Intimidation in advanced Literature classes is inevitable. There are always plenty of smarty-pants' as well as genuinely smart people in the class that seem to know more about the subject than I do. Or at least understand the discourse enough to sound articulate when they talk about the literature. I can usually combat this tendency with either becoming a smarty-pants myself, or by actually learning the subject well enough to make meaningful contributions to the academic discussion going on. I am having trouble doing so in my Milton class. If you have read Milton you know that he is prolific, complicated and very dense. My professor, a Harvard man, is a smart guy--and I took the class more because of his reputation than because of a Miltonist impulse. So far, just feel dumb. I don’t feel like I am among friends, and there are probably 50 people in my class, so shining brightly enough to encourage my instructor's praise will be a challenge.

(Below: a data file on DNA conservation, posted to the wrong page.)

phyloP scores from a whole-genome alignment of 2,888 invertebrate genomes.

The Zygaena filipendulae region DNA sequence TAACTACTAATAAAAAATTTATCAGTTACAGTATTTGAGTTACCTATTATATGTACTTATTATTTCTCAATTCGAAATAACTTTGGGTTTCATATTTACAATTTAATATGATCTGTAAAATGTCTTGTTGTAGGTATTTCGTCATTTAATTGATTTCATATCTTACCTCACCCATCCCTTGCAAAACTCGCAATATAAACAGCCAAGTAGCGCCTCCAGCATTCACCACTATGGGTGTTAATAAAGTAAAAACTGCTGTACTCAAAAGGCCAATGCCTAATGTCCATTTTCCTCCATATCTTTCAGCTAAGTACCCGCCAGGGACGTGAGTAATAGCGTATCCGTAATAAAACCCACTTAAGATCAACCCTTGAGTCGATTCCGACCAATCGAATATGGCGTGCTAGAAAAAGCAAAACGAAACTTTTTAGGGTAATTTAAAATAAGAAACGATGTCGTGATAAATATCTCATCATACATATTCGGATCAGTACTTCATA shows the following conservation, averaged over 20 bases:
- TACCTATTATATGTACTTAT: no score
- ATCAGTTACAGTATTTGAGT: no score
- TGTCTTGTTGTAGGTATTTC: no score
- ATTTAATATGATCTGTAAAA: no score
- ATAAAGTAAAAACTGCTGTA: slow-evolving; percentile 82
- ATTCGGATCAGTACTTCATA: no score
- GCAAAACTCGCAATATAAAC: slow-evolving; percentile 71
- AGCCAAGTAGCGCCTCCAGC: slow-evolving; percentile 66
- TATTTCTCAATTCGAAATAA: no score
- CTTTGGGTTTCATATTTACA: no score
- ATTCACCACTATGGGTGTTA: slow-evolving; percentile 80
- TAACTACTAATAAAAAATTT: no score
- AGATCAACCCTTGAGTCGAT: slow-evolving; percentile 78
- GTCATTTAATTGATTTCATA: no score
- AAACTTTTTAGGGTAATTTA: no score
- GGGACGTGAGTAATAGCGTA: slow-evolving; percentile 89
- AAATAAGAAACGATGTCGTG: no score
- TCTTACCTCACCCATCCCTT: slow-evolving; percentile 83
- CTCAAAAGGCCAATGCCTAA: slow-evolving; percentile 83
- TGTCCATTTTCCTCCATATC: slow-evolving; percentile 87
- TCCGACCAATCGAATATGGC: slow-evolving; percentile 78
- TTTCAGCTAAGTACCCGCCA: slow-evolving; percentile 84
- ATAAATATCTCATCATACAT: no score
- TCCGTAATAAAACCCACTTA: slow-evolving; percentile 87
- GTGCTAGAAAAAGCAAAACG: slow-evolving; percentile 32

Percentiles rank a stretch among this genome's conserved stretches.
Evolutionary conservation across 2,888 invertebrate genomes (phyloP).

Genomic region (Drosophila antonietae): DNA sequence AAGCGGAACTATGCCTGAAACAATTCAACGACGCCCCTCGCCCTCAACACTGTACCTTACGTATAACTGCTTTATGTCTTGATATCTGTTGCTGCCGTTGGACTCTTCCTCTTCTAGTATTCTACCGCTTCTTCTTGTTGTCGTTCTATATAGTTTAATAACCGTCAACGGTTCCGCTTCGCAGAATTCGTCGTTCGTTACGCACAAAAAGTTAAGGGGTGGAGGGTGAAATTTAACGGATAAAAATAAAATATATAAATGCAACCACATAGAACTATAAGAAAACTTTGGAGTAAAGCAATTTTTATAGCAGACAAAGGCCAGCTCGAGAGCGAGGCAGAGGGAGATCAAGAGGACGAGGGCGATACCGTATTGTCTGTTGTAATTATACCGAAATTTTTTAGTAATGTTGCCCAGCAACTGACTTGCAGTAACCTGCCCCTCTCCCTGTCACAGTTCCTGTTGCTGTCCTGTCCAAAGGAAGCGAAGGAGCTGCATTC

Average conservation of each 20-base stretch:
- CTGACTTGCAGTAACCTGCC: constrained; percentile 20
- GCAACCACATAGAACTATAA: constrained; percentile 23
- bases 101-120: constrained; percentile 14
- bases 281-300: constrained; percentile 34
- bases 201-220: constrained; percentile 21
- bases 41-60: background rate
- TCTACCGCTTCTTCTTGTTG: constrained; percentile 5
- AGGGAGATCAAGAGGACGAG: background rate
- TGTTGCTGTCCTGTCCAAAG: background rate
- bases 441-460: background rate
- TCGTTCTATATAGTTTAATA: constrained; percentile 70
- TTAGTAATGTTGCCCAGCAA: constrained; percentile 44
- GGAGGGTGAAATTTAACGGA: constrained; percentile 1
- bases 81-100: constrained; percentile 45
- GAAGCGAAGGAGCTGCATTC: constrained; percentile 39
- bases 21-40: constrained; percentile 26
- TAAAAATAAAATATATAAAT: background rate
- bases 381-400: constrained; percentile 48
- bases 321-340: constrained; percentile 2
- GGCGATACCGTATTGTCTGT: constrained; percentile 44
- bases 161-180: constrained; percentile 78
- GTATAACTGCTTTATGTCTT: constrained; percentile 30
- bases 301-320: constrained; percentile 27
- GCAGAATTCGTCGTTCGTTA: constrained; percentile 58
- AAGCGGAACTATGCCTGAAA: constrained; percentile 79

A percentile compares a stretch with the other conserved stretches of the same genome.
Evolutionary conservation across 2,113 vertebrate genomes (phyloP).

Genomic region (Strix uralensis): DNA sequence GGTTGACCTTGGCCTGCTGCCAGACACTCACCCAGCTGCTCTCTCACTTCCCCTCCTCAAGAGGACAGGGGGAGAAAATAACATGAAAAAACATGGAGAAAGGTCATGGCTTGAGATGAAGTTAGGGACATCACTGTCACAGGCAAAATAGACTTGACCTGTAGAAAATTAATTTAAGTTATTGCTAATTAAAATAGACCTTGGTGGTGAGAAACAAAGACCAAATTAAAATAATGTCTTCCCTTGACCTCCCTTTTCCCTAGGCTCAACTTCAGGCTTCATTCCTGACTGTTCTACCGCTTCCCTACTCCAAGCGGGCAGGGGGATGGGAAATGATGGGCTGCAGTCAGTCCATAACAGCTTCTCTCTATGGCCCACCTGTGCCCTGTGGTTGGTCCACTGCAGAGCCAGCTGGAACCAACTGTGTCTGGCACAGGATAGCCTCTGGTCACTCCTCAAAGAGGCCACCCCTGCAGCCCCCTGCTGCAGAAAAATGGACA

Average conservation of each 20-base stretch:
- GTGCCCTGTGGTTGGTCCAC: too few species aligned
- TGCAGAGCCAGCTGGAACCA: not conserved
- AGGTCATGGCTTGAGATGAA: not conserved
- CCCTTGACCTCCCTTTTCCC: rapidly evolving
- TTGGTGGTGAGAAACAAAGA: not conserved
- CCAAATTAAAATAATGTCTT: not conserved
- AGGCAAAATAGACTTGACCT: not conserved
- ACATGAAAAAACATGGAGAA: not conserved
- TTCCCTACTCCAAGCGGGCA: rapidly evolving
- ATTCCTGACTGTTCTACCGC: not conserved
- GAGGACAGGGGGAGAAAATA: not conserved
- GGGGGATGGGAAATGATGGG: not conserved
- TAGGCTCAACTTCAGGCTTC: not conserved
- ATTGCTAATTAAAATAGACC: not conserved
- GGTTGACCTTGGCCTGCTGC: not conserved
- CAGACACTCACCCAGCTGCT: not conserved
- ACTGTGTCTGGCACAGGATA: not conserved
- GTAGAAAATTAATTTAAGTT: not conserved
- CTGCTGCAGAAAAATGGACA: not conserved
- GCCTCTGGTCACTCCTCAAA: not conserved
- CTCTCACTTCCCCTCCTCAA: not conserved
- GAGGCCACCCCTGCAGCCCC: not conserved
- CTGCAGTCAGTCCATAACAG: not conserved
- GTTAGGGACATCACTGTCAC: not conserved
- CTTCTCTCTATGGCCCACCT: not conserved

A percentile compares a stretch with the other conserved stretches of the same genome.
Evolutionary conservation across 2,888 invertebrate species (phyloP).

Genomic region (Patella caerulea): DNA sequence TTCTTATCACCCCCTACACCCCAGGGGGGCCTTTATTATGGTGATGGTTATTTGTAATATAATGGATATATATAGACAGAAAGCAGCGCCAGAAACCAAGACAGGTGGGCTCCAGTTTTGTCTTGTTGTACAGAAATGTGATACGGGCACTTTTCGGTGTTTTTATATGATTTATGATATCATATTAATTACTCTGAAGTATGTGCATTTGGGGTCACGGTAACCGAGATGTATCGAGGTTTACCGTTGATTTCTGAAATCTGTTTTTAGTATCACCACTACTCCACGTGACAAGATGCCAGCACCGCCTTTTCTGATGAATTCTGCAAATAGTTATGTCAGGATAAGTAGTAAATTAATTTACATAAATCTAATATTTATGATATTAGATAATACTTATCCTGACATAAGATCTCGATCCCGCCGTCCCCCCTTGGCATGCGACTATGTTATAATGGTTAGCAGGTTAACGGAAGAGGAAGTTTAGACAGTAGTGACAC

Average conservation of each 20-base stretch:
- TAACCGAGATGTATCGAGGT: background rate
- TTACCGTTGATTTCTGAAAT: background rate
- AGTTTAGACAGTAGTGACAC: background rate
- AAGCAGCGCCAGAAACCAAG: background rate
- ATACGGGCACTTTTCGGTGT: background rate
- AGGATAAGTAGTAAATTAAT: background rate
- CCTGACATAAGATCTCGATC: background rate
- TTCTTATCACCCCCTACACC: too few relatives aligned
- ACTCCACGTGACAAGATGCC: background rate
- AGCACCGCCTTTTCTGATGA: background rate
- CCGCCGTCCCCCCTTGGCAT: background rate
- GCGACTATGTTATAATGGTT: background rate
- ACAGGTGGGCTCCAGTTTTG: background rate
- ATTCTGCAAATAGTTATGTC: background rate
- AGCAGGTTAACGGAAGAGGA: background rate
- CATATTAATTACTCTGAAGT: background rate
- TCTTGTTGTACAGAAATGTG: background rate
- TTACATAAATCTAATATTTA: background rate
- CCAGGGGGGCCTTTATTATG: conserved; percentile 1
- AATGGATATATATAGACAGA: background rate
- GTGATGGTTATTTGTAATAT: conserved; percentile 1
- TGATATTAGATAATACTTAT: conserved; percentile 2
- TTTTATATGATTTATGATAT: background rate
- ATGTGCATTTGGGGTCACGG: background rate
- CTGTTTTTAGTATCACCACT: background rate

Dr. Blasingame wrote me a nice letter of recommendation yesterday for a scholarship. He also mentioned that he knows some publishers in Utah, one of which is very famous, whom he said he would be willing to submit a finished manuscript from me. He has been such a great support to my budding interests in really all things literary. It’s got me thinking again about my short story series about my San Francisco mission experience. He mentioned that in order to submit something to these dudes, I would have to have a finished product...something at least 300 pages. I maybe have 25. Probably not even that, but still, I have started thinking about that again. I would like to significantly expand this work. I think that I will take a creative non-fiction class this summer, in fact I would really like to try to make the project part of my summer activities, among GREing, and finalizing where will be applying to grad school.
Anyway, I really have only written about two areas of the mission (the Mission and Palo Alto), and neither with a whole lot of detail. There is a ton of stuff that I could explore:
Petaluma, Marin, Foster City, the Sunset—let alone the some of the substories: Crabtree, Mclane, Hall, The Great Fall, etc. So anyway, encouragement sure is nice. From time to time.